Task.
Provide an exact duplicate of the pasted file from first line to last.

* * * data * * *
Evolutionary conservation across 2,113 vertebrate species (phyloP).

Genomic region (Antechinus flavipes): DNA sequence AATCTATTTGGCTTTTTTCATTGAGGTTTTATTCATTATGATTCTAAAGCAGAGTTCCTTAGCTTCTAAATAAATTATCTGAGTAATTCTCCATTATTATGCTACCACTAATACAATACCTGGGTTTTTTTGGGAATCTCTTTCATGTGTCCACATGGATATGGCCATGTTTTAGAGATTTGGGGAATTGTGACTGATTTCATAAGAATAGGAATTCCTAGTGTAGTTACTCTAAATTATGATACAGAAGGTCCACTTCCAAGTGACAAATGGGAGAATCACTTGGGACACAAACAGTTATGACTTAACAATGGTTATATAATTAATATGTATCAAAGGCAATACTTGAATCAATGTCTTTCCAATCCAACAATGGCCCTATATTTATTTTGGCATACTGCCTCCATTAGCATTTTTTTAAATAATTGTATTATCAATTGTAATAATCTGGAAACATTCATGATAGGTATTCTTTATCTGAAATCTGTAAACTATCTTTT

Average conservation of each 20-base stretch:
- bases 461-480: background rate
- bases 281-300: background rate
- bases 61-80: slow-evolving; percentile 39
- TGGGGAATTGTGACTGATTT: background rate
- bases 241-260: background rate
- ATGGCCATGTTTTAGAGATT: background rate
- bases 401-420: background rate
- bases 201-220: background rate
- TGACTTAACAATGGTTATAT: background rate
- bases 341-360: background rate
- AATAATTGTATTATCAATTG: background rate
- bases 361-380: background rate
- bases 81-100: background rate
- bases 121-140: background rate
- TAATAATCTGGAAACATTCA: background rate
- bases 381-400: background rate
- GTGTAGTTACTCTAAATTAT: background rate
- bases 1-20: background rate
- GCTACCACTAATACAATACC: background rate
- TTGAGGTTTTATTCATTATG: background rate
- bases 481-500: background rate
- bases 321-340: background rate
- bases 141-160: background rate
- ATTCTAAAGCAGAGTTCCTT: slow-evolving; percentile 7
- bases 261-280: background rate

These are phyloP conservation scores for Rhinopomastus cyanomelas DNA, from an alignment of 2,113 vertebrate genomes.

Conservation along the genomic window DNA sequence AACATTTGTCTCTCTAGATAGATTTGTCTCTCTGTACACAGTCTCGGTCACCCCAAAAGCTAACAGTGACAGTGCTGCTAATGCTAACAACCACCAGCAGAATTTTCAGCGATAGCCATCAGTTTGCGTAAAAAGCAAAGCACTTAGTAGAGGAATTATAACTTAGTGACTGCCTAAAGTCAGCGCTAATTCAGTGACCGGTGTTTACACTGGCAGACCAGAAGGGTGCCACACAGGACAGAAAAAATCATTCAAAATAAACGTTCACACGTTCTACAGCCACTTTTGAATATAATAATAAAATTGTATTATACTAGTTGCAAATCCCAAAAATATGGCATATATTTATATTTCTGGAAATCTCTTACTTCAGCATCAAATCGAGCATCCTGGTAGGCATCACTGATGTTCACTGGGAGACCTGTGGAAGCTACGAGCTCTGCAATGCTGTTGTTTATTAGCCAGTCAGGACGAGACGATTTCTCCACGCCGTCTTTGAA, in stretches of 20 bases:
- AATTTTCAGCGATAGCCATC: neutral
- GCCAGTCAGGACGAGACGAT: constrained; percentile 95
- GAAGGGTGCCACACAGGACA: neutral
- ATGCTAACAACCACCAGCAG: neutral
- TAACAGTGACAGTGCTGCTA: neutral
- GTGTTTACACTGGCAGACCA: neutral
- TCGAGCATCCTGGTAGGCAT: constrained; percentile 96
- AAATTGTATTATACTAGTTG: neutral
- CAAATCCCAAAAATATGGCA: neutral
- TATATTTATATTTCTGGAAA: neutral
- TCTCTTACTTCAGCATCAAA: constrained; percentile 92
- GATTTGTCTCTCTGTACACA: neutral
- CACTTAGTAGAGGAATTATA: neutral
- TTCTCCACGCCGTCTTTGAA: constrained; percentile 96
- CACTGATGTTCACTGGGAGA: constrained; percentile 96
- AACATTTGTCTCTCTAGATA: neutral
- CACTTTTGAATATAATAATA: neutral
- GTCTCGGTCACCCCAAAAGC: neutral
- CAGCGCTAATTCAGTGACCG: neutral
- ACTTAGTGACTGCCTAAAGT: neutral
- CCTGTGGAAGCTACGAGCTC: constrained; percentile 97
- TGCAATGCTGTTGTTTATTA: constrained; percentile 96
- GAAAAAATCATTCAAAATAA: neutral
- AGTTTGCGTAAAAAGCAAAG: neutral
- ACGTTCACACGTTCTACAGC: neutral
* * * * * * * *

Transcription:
Evolutionary conservation across 2,113 vertebrate species (phyloP).

Genomic region (Antechinus flavipes): DNA sequence AATCTATTTGGCTTTTTTCATTGAGGTTTTATTCATTATGATTCTAAAGCAGAGTTCCTTAGCTTCTAAATAAATTATCTGAGTAATTCTCCATTATTATGCTACCACTAATACAATACCTGGGTTTTTTTGGGAATCTCTTTCATGTGTCCACATGGATATGGCCATGTTTTAGAGATTTGGGGAATTGTGACTGATTTCATAAGAATAGGAATTCCTAGTGTAGTTACTCTAAATTATGATACAGAAGGTCCACTTCCAAGTGACAAATGGGAGAATCACTTGGGACACAAACAGTTATGACTTAACAATGGTTATATAATTAATATGTATCAAAGGCAATACTTGAATCAATGTCTTTCCAATCCAACAATGGCCCTATATTTATTTTGGCATACTGCCTCCATTAGCATTTTTTTAAATAATTGTATTATCAATTGTAATAATCTGGAAACATTCATGATAGGTATTCTTTATCTGAAATCTGTAAACTATCTTTT

Average conservation of each 20-base stretch:
- bases 461-480: background rate
- bases 281-300: background rate
- bases 61-80: slow-evolving; percentile 39
- TGGGGAATTGTGACTGATTT: background rate
- bases 241-260: background rate
- ATGGCCATGTTTTAGAGATT: background rate
- bases 401-420: background rate
- bases 201-220: background rate
- TGACTTAACAATGGTTATAT: background rate
- bases 341-360: background rate
- AATAATTGTATTATCAATTG: background rate
- bases 361-380: background rate
- bases 81-100: background rate
- bases 121-140: background rate
- TAATAATCTGGAAACATTCA: background rate
- bases 381-400: background rate
- GTGTAGTTACTCTAAATTAT: background rate
- bases 1-20: background rate
- GCTACCACTAATACAATACC: background rate
- TTGAGGTTTTATTCATTATG: background rate
- bases 481-500: background rate
- bases 321-340: background rate
- bases 141-160: background rate
- ATTCTAAAGCAGAGTTCCTT: slow-evolving; percentile 7
- bases 261-280: background rate

These are phyloP conservation scores for Rhinopomastus cyanomelas DNA, from an alignment of 2,113 vertebrate genomes.

Conservation along the genomic window DNA sequence AACATTTGTCTCTCTAGATAGATTTGTCTCTCTGTACACAGTCTCGGTCACCCCAAAAGCTAACAGTGACAGTGCTGCTAATGCTAACAACCACCAGCAGAATTTTCAGCGATAGCCATCAGTTTGCGTAAAAAGCAAAGCACTTAGTAGAGGAATTATAACTTAGTGACTGCCTAAAGTCAGCGCTAATTCAGTGACCGGTGTTTACACTGGCAGACCAGAAGGGTGCCACACAGGACAGAAAAAATCATTCAAAATAAACGTTCACACGTTCTACAGCCACTTTTGAATATAATAATAAAATTGTATTATACTAGTTGCAAATCCCAAAAATATGGCATATATTTATATTTCTGGAAATCTCTTACTTCAGCATCAAATCGAGCATCCTGGTAGGCATCACTGATGTTCACTGGGAGACCTGTGGAAGCTACGAGCTCTGCAATGCTGTTGTTTATTAGCCAGTCAGGACGAGACGATTTCTCCACGCCGTCTTTGAA, in stretches of 20 bases:
- AATTTTCAGCGATAGCCATC: neutral
- GCCAGTCAGGACGAGACGAT: constrained; percentile 95
- GAAGGGTGCCACACAGGACA: neutral
- ATGCTAACAACCACCAGCAG: neutral
- TAACAGTGACAGTGCTGCTA: neutral
- GTGTTTACACTGGCAGACCA: neutral
- TCGAGCATCCTGGTAGGCAT: constrained; percentile 96
- AAATTGTATTATACTAGTTG: neutral
- CAAATCCCAAAAATATGGCA: neutral
- TATATTTATATTTCTGGAAA: neutral
- TCTCTTACTTCAGCATCAAA: constrained; percentile 92
- GATTTGTCTCTCTGTACACA: neutral
- CACTTAGTAGAGGAATTATA: neutral
- TTCTCCACGCCGTCTTTGAA: constrained; percentile 96
- CACTGATGTTCACTGGGAGA: constrained; percentile 96
- AACATTTGTCTCTCTAGATA: neutral
- CACTTTTGAATATAATAATA: neutral
- GTCTCGGTCACCCCAAAAGC: neutral
- CAGCGCTAATTCAGTGACCG: neutral
- ACTTAGTGACTGCCTAAAGT: neutral
- CCTGTGGAAGCTACGAGCTC: constrained; percentile 97
- TGCAATGCTGTTGTTTATTA: constrained; percentile 96
- GAAAAAATCATTCAAAATAA: neutral
- AGTTTGCGTAAAAAGCAAAG: neutral
- ACGTTCACACGTTCTACAGC: neutral